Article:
HUNDREDS of children walk one after the other around a corner, all dressed uniformly in happis (Japanese summer festival clothing). Their size and age steadily increase from children to teenagers. They hold a giant rope, pulling something around the corner that we couldn’t yet see. The sounds of drumming, cheering, cymbals and festival flutes got louder and faster and the hidden object, a giant wooden danjiri (a portable shrine on wheels), came into view.
After several minutes under the relentless baking summer sun in Osaka, the cavalcade stopped pulling the danjiri as it approached the corner. The music quietened and the rope slackened. One last quick breath was taken before charging at full pace, pulling the rope with as much zest and zeal as their fatigued bodies could handle, jerking the cart violently around the corner with the use of wooden levers underneath the cart. The men pulling the danjiri don’t slow down and keep running and pulling the wooden chariot off into the distance, with as much vigour as they can muster. Their stamina and flamboyant performance is as much of a representation of their community as is the craftsmanship of their danjiri.
The Kishiwada Danjiri Matsuri is steeped in history, dating back to early 18th century when the ruling lords would allow peasants a single day to enter the castle. Carpenters, musicians and fisherman from each community would race to be the first to show off their wares, and to bask in the attention and admiration of their lord. This tradition has continued, though it has adapted to match a modern Japan. There are 32 communities, each with their own danjiri that they race around the streets between Kishiwada station and Kishiwada Castle. Children are introduced to the festival in simple and safe roles, and as they age they are given more significant roles in the festival.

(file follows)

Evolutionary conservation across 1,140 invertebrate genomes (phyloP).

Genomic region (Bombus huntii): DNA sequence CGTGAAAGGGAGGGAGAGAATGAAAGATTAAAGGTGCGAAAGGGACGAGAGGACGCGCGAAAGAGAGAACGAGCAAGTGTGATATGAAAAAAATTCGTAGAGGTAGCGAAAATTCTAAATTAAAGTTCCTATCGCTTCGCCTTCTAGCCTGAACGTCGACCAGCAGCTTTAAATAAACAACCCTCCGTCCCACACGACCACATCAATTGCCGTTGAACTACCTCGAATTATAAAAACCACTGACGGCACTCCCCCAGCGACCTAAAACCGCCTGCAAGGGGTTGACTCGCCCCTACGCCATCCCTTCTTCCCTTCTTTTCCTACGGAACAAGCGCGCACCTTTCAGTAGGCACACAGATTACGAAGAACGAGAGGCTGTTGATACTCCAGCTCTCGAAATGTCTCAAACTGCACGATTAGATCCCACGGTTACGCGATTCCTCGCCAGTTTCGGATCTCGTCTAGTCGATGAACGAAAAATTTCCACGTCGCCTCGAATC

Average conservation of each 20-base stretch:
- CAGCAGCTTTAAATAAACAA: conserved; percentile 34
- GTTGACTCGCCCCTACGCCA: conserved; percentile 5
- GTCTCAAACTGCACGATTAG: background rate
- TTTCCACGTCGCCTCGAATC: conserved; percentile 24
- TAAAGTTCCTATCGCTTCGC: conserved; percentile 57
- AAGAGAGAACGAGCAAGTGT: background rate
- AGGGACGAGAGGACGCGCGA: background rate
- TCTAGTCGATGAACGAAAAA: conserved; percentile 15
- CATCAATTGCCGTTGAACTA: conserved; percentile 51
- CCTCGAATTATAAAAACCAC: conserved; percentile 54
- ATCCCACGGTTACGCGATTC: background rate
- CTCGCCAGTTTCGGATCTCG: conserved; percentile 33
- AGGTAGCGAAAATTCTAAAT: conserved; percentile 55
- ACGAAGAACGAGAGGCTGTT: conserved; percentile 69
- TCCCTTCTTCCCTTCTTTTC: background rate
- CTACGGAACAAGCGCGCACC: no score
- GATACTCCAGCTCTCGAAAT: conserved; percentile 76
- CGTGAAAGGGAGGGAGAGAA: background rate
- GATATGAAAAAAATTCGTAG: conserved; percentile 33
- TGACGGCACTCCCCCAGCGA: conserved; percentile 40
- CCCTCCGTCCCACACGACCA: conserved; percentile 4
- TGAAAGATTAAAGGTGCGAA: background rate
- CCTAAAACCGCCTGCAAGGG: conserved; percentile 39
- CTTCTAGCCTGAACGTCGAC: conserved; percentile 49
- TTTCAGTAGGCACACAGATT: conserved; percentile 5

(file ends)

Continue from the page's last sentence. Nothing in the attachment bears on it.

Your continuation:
There are many danjiri festivals in Japan, but Kishiwada City’s is considered to be the most famous and also the most dangerous with deaths, severe injury and property damage not uncommon. The festival involves hundreds of people pulling a 4,000kg ornately carved wooden cart at high speed through narrow alleys and around tight corners. These exquisitely carved carts are quite top heavy, and because of the rapid changes in direction that are required, they are prone to topple over, causing damage not only to the cart, but also to the people riding it and any spectators and property in the way. Buildings in the area actually have special danjiri insurance policies in case of such an accident occurring.
It may sound sadistic, but there is something strangely fascinating about watching a festival that is frequently touted as being Japan’s ‘most dangerous festival’ and waiting for the carnage to unfold in front of your vulturous eyes. It’s not that I would wish that any of the people would be hurt; but anticipation and uncertainty is certainly cause for excitement.To the people of Kishiwada, this festival is the most important day of the year. In fact, their calendars start and finish in September to coincide with the festival.
As the sun goes down you can feel the festival dropping a few gears. The once frenetic danjiri are now decorated in dozens of illuminated lanterns and the exhausted men can relax and perform a slow victory lap
to the crowd.
Where: Kishiwada City, Osaka Pref.
Getting there: Frequent trains from Osaka City
When: Mid September
Words and Photography by Ross Cole-Hunter